United Ways across Ohio recently released the results of an in-depth study, the ALICE report, on a previously poorly understood demographic—hardworking Ohioans who earn more than the federal poverty level, but less than the basic cost of living. ALICE households (ALICE is an acronym for Asset Limited, Income Constrained, Employed) typically have no savings, live paycheck to paycheck, and are just one serious illness or major car repair away from financial instability. They may work as home health aides, at fast food restaurants, or other low-paying jobs. ALICE families can be found in every Ohio county, not just in our urban centers or the most rural corners of the state.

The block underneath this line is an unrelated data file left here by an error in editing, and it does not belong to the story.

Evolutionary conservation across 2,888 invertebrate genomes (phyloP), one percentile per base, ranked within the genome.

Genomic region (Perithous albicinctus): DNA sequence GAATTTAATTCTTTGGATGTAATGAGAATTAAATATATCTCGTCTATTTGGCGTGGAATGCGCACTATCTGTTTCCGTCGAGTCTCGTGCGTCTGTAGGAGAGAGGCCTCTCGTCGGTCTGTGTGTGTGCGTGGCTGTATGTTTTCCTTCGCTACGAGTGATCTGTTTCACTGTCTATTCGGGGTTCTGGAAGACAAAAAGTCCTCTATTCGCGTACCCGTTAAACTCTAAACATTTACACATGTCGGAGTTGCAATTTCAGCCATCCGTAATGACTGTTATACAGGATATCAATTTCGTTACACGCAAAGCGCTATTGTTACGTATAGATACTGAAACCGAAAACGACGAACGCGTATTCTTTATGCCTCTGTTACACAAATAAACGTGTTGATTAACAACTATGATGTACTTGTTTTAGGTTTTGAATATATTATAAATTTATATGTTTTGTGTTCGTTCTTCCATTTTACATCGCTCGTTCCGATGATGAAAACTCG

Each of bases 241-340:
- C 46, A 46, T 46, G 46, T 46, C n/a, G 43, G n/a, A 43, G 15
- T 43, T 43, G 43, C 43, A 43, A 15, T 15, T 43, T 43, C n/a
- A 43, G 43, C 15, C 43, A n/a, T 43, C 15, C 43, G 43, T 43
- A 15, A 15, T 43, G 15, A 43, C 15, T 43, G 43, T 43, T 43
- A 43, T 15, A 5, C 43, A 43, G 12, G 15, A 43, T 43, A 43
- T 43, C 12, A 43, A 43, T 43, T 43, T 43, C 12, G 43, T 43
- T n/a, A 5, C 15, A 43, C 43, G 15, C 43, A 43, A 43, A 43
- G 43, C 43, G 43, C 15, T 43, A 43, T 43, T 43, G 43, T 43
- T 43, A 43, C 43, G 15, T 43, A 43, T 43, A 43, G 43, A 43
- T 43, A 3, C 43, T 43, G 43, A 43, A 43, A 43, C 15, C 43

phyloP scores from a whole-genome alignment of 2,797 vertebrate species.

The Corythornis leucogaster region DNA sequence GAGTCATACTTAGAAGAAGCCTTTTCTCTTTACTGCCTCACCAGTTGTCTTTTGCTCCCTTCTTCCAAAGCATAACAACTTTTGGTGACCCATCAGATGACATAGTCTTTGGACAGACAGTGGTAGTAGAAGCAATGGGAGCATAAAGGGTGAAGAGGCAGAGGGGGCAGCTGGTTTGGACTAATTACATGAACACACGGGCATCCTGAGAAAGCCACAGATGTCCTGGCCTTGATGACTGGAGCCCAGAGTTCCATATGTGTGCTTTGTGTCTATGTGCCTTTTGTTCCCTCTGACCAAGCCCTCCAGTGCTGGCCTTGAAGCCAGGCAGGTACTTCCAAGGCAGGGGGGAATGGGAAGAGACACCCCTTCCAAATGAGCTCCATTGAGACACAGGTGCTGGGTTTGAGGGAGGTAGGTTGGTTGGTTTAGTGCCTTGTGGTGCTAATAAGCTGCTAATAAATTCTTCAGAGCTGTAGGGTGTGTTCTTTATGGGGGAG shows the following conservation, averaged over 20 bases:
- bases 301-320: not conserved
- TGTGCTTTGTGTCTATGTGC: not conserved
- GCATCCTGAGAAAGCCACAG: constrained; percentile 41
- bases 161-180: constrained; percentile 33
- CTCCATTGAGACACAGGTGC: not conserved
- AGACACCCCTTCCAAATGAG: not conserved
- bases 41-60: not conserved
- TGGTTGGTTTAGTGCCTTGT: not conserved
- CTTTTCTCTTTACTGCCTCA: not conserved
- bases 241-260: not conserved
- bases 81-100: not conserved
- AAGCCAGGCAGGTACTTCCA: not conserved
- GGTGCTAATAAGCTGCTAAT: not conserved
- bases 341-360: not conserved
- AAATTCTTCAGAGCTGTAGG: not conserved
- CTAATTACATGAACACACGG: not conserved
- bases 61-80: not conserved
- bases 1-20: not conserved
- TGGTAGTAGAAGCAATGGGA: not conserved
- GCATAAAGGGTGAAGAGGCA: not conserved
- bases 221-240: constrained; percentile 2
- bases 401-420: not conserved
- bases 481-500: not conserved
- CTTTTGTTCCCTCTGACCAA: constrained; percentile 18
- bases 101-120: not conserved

Here in Medina County, one of the most affluent counties in the state, 20% of households fit the ALICE demographic, while another 8% are living at or below the federal poverty level. In other words, 18,695 Medina County households are not able to meet all their basic needs. A family of four—2 adults, an infant, and a preschooler—living in Medina County would need an annual income of $65,328 to afford just the basics of food, transportation, housing, child care, and taxes, the ALICE study found.